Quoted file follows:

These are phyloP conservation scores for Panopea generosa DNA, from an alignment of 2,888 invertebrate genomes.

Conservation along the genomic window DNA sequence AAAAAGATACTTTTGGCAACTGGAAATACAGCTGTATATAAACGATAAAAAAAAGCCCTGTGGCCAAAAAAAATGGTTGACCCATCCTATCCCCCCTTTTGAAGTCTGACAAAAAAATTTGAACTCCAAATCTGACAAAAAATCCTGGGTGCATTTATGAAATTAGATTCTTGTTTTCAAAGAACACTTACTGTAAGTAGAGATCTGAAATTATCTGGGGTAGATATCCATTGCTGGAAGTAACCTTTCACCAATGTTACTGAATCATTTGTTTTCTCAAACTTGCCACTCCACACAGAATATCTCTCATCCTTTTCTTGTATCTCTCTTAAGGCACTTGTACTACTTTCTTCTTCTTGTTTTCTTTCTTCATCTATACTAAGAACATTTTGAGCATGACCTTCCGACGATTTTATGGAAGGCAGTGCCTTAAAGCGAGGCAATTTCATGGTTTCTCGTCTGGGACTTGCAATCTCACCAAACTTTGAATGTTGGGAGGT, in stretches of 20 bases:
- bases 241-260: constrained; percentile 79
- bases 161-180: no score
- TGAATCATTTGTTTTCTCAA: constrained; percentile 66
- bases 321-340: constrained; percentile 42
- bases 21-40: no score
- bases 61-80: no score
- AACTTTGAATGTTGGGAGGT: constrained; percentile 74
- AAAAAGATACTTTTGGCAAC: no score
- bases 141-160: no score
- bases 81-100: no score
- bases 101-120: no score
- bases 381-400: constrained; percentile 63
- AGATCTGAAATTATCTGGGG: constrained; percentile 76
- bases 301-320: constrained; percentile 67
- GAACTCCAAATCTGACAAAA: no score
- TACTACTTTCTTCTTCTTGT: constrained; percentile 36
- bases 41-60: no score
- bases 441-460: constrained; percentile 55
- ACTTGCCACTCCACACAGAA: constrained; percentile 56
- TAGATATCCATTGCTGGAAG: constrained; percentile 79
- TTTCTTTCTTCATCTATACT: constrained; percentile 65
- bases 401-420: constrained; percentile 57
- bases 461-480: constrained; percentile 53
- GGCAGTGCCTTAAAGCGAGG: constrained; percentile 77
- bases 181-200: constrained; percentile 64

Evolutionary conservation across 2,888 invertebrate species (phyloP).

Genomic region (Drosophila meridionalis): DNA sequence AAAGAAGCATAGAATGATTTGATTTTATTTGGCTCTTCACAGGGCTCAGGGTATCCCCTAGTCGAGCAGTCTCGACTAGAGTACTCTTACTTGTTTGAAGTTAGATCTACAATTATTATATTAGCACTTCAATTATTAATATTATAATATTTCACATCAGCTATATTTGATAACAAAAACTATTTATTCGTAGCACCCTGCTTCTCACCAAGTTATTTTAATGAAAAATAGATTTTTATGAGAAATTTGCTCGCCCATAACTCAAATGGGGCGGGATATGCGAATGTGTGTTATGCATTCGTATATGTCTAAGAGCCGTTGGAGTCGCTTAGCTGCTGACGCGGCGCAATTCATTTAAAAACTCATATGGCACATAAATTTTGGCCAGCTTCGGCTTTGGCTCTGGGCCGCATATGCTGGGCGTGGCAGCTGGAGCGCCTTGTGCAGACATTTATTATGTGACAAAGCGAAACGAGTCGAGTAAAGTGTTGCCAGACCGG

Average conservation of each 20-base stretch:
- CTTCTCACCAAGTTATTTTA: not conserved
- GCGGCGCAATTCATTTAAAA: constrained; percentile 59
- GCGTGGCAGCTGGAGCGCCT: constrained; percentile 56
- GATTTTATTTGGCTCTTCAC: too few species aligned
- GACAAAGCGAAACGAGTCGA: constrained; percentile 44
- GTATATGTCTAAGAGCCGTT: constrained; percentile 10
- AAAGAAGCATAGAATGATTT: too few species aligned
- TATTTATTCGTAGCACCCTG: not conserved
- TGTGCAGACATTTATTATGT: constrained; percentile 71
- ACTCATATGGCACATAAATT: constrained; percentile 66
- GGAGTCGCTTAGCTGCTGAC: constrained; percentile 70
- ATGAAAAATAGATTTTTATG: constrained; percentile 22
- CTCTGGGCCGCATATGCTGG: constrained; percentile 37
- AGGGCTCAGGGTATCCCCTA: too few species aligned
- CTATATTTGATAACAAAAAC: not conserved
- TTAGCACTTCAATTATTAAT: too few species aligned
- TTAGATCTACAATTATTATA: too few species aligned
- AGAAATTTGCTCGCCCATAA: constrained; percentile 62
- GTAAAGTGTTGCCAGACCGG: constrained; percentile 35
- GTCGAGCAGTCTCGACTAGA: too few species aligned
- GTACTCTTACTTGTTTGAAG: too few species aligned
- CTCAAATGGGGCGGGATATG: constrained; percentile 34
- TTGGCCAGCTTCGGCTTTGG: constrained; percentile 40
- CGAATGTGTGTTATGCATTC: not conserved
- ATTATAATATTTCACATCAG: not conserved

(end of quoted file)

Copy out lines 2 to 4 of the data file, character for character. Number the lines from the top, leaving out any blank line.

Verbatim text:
Conservation along the genomic window DNA sequence AAAAAGATACTTTTGGCAACTGGAAATACAGCTGTATATAAACGATAAAAAAAAGCCCTGTGGCCAAAAAAAATGGTTGACCCATCCTATCCCCCCTTTTGAAGTCTGACAAAAAAATTTGAACTCCAAATCTGACAAAAAATCCTGGGTGCATTTATGAAATTAGATTCTTGTTTTCAAAGAACACTTACTGTAAGTAGAGATCTGAAATTATCTGGGGTAGATATCCATTGCTGGAAGTAACCTTTCACCAATGTTACTGAATCATTTGTTTTCTCAAACTTGCCACTCCACACAGAATATCTCTCATCCTTTTCTTGTATCTCTCTTAAGGCACTTGTACTACTTTCTTCTTCTTGTTTTCTTTCTTCATCTATACTAAGAACATTTTGAGCATGACCTTCCGACGATTTTATGGAAGGCAGTGCCTTAAAGCGAGGCAATTTCATGGTTTCTCGTCTGGGACTTGCAATCTCACCAAACTTTGAATGTTGGGAGGT, in stretches of 20 bases:
- bases 241-260: constrained; percentile 79
- bases 161-180: no score